The Cybersecurity and Infrastructure Security Agency announced on May 1 the release of cybersecurity guidance documents to advise critical infrastructure operators, businesses and federal agencies on safe practices during the telework period caused by the coronavirus pandemic.
The new product line from CISA, a component of the Department of Homeland Security that regularly releases cybersecurity best practices for various sectors, will focus on secure practices when adopting or expanding an organization’s telework environment.
“As many businesses and organizations have rapidly shifted to a maximum telework environment, CISA is providing a one-stop shop of cybersecurity and resources to protect networks in this new landscape,” said CISA Director Christopher Krebs, whose agency is tasked with securing critical infrastructure and federal networks.
Much of the guidance focuses on secure videoconferencing — a challenge organizations have faced after Zoom, a popular videoconferencing platform, was found to have several security flaws. For federal agencies, CISA urges the use of Zoom for Government, a platform approved for use in the government that’s different than Zoom’s commercial offering.
CISA’s product for critical infrastructure operators using videoconferencing sites includes information on tactics that malicious actors may use to disrupt business. It also recommends security practices to adpot.
The guidance from CISA comes a week after the National Security Agency released guidance for federal agencies on securing collaboration tools while teleworking. The NSA guidance, released April 24, emphasized that agencies check a collaboration platform’s encryption capabilities and privacy policies before using the service. CISA’s new guidance also stresses the importance of end users only using agency-approved tools.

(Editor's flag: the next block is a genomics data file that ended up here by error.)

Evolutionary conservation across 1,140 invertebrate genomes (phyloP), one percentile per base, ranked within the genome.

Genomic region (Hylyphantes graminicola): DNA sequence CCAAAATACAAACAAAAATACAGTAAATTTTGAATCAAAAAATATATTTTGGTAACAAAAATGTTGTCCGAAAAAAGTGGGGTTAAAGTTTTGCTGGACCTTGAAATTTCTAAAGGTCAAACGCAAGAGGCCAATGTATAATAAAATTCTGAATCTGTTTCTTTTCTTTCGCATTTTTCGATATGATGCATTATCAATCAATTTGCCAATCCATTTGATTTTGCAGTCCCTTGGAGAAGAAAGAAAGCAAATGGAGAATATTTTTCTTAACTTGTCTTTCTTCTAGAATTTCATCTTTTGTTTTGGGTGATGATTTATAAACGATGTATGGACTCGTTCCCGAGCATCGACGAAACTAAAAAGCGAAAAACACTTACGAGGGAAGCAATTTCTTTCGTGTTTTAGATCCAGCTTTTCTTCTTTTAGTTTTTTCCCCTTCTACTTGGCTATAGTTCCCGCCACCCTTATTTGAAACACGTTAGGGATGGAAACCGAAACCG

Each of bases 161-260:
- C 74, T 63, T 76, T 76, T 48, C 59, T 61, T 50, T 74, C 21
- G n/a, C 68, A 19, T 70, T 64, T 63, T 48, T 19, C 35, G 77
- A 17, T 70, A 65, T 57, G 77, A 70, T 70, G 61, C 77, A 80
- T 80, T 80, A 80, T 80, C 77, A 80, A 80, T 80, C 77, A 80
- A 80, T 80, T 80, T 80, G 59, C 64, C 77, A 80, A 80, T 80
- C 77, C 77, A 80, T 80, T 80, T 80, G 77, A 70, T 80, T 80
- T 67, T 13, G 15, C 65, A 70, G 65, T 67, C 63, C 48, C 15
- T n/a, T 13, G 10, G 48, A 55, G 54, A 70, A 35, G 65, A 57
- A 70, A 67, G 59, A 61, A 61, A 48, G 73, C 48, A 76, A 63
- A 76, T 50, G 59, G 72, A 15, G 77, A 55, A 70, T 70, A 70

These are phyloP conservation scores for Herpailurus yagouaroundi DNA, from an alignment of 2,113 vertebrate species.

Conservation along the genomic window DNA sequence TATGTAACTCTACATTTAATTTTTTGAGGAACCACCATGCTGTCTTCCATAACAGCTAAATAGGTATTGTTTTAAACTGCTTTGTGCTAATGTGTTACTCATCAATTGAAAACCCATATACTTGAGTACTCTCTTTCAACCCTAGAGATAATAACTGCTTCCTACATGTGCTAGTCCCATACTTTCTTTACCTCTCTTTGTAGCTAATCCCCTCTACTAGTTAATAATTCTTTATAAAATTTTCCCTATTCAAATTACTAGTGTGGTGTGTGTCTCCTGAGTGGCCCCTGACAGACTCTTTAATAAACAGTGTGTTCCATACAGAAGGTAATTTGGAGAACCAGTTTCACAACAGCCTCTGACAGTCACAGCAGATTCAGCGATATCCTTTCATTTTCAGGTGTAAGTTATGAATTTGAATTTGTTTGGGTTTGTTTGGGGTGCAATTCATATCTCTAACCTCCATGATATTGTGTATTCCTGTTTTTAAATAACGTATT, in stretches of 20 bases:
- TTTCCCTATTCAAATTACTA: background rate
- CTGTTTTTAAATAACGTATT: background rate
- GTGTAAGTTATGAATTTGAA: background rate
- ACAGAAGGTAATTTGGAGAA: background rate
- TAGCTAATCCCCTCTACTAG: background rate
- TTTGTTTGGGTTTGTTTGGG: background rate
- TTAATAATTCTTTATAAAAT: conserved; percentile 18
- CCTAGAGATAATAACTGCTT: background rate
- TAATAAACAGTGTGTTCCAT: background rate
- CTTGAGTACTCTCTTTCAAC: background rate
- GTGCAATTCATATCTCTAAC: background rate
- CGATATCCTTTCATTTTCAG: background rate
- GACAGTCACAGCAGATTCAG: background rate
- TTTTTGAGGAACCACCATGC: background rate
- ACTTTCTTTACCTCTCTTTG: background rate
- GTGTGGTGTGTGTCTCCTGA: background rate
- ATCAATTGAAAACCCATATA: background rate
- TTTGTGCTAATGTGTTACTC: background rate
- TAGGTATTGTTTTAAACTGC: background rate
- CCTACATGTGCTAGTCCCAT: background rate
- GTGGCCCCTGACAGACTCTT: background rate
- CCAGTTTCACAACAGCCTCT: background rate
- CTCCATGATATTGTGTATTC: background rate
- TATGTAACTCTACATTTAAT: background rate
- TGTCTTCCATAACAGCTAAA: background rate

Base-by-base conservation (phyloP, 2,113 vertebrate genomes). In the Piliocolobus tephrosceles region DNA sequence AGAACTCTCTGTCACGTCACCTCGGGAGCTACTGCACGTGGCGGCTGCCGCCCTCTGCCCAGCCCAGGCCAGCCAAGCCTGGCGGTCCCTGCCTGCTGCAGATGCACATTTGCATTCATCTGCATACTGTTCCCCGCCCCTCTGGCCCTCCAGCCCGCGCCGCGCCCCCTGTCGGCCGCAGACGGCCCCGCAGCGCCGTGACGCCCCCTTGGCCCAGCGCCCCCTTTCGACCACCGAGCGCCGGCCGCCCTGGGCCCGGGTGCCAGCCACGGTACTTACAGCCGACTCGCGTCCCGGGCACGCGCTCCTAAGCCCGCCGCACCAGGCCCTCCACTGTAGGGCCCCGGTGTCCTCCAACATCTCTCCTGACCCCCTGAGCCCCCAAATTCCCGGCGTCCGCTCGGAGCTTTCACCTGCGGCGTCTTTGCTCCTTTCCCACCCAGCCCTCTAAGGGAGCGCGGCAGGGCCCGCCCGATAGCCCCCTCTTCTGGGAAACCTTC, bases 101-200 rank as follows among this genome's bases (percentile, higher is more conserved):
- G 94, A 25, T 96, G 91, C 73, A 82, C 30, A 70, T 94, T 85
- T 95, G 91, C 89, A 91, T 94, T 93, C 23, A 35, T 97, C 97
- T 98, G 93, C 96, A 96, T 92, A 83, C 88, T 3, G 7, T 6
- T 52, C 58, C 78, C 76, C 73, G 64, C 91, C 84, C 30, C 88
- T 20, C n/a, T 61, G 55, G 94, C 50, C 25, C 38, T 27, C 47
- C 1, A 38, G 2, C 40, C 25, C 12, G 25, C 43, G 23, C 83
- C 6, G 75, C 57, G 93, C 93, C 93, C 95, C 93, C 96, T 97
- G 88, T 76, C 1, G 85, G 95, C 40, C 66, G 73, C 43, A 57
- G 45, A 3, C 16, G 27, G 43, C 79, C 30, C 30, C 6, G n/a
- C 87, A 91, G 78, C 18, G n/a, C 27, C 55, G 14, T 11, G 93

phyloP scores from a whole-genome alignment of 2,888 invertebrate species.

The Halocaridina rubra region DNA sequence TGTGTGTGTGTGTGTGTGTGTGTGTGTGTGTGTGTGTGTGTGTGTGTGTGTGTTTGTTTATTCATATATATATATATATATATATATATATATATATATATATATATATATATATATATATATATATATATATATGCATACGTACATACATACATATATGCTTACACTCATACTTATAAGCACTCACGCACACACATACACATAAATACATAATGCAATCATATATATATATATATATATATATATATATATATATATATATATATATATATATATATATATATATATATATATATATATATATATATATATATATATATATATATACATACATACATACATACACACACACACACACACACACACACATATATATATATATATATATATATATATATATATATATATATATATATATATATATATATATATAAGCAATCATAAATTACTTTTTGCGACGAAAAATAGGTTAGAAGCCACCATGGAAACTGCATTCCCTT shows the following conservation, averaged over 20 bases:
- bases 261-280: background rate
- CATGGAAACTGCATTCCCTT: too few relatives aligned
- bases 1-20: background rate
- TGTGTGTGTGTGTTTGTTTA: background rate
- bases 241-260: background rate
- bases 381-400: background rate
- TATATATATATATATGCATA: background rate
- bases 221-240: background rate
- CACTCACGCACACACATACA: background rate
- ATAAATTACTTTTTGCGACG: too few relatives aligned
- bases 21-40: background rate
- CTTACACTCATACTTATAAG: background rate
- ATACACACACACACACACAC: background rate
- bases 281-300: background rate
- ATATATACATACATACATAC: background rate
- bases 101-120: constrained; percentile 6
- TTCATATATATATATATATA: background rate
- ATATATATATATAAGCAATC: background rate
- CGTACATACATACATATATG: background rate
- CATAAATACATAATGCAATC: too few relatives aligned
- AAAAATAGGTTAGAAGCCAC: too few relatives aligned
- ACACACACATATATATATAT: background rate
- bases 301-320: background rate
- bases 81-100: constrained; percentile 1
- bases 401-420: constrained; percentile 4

To ensure the cybersecurity of these agencies during telework, some in industry say that agencies need to ensure mobile devices are accounted for in their cybersecurity policies.
“Agencies should align desktop and mobile policies, and any new endpoint should have security and management that aligns with existing policies,” said Tim LeMaster, director of systems engineering at mobile security firm Lookout. “There has been significant investment in securing traditional endpoints like laptops, but the mass migration of government workers to teleworking means there will be a larger attack surface created by the use of mobile devices. This means agencies should expand their endpoint security to include mobile devices, including the use of mobile threat defense to bring mobile endpoint security on par with laptop security.”
In a statement, Krebs said his agency will continue to provide telework guidance as the pandemic situation evolves.
“We are working with our federal and private sector partners to understand the threat landscape and provide a central point of the latest and most up-to-date information for organizations to keep their networks and employees safe," he said.
Andrew Eversden covers all things defense technology for C4ISRNET. He previously reported on federal IT and cybersecurity for Federal Times and Fifth Domain, and worked as a congressional reporting fellow for the Texas Tribune. He was also a Washington intern for the Durango Herald. Andrew is a graduate of American University.